Gareth Syms, Founder and Trustee The Endure Foundation
When asked if it was a conscious decision to be so brutally honest in the film’s opening segment, Spencer replies: “It was, in a way, because for me I didn’t win a World Cup and that was the one thing I really wanted to do. It was also the need and want and desire to ‘rechallenge’.
“Yes, it was heartbreaking, but I made that decision. I thought it was really important to have that at the beginning of the film. It was part of the process.”
She is – once again – the perfect person to tackle the challenge. There wasn’t much time to prepare, but getting into shape wasn’t a problem, as Spencer explains: “Because I’d been training at a very high level for years and years and years, you do build up a base fitness. I’ve also got quite strong legs, which helped me!
“I think it was more a mental toughness that you develop in sport, knowing that you can keep pushing yourself – a sort of quiet determination.
“I’d never been in an environment like that before, so the mental toughness of being able to keep putting one leg in front of the other, of thinking: ‘I’ll get to the top and help my team-mates get to the top’.
“I thought it was an individual thing. There was only a small team of four of us who went up the mountain. We were literally roped together and could actually save each others’ lives!”
As you’d expect from a natural a team player, her delight in taking part in Endure 6 wasn’t limited to her own success. “Seeing Tom, our cameraman who wasn’t an experienced mountaineering cameraman, get to the top of the mountain was a really nice part of the trip,” she recalls.
“Catherine truly stepped out of her comfort zone to take on this Endure 6 Challenge and proved she is fearless both on and off the rugby pitch. We hope that everyone who watches VALEUR is inspired to follow in her footsteps and take on their own Swiss Alps Challenge and raise vital funds for The Endure Foundation.”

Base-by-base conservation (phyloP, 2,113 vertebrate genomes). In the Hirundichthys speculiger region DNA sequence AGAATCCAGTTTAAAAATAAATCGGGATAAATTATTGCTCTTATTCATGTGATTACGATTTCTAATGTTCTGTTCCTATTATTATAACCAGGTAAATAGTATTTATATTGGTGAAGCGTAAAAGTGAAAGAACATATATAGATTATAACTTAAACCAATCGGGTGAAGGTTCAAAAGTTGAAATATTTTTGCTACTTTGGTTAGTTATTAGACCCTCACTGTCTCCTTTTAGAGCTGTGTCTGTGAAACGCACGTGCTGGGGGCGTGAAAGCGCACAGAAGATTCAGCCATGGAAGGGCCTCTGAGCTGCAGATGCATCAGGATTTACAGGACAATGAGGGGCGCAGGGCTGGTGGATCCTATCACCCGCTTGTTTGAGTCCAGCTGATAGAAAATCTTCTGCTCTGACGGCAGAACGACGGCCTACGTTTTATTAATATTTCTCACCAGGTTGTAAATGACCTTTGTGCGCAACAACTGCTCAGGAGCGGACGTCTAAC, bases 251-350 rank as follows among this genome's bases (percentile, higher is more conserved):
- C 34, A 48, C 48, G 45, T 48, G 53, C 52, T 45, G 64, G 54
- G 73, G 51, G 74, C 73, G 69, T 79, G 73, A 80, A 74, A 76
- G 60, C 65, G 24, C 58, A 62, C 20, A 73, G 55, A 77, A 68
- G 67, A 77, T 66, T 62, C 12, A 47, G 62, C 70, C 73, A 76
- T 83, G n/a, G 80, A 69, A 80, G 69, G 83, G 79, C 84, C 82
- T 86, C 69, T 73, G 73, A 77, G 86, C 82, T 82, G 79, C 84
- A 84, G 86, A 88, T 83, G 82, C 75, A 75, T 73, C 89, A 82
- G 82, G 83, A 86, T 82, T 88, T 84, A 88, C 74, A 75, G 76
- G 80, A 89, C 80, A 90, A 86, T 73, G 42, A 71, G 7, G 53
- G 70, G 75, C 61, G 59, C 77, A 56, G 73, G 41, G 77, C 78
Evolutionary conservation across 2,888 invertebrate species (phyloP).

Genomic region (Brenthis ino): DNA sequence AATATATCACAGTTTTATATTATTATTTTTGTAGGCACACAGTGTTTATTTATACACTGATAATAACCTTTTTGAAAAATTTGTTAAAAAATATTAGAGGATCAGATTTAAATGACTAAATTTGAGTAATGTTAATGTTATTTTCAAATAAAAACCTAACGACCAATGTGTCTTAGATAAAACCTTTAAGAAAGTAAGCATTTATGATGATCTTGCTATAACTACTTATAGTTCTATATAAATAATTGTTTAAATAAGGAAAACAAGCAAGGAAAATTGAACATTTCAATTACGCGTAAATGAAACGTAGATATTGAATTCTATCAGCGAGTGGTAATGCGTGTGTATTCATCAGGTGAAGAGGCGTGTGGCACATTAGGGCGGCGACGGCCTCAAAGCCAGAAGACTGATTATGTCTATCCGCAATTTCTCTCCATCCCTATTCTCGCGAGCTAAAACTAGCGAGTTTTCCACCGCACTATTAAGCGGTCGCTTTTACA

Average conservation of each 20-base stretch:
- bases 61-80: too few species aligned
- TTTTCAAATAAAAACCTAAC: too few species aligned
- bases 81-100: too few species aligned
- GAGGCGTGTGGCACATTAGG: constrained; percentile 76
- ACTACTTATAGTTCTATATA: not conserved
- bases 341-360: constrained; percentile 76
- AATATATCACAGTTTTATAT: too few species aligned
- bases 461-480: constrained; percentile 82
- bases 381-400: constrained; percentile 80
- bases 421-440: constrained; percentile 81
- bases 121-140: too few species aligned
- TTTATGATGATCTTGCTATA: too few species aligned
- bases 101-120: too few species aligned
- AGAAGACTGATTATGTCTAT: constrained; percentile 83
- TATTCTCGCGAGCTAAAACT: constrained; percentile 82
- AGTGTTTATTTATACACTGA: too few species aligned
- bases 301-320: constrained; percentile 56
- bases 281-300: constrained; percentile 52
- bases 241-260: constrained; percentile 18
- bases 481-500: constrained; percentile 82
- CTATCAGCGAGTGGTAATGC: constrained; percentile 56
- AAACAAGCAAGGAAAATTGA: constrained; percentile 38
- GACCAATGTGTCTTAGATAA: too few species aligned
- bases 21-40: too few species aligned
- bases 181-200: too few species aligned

Stuart Clarke, Chairman of The Endure Foundation
As satisfying as the physical test must have been, did it give her what she needed mentally? “Yes, in some ways it did,” she replies thoughtfully. “It reignited in me that I do really enjoy challenging myself.
“I did it in my rugby career, as a player and as a captain continuously, whether it was just getting out of bed in a morning to go to the gym at a ridiculous hour or in the middle of a World Cup final, I challenged myself all the time.
“I reminded myself I really enjoy that and I want to keep doing that, whether it’s physical activity or mentally pushing myself with work. I’d like to do more and hopefully I will.”
It’s difficult to see how a woman with Spencer’s qualities can do anything other than inspire others. As well as proving that there is life after a successful rugby career, she is also the founder and CEO of Inspiring Women, a business dedicated to showing ordinary women around the world exactly what is possible – with a little inspiration.
Spencer enthuses: “I think it’s an important message to get across – that we all have the ability to do something extraordinary. Being able to challenge yourself and have a sense of achievement, if more people can do that and if I can help encourage that then that’s great.”
Position No 8
Clubs Folkestone, Worcester, Bath and Bristol
2004 Wins first England cap
2007 Becomes captain
Honours Two-time Six Nations and Nations Cup
2011 Announces retirement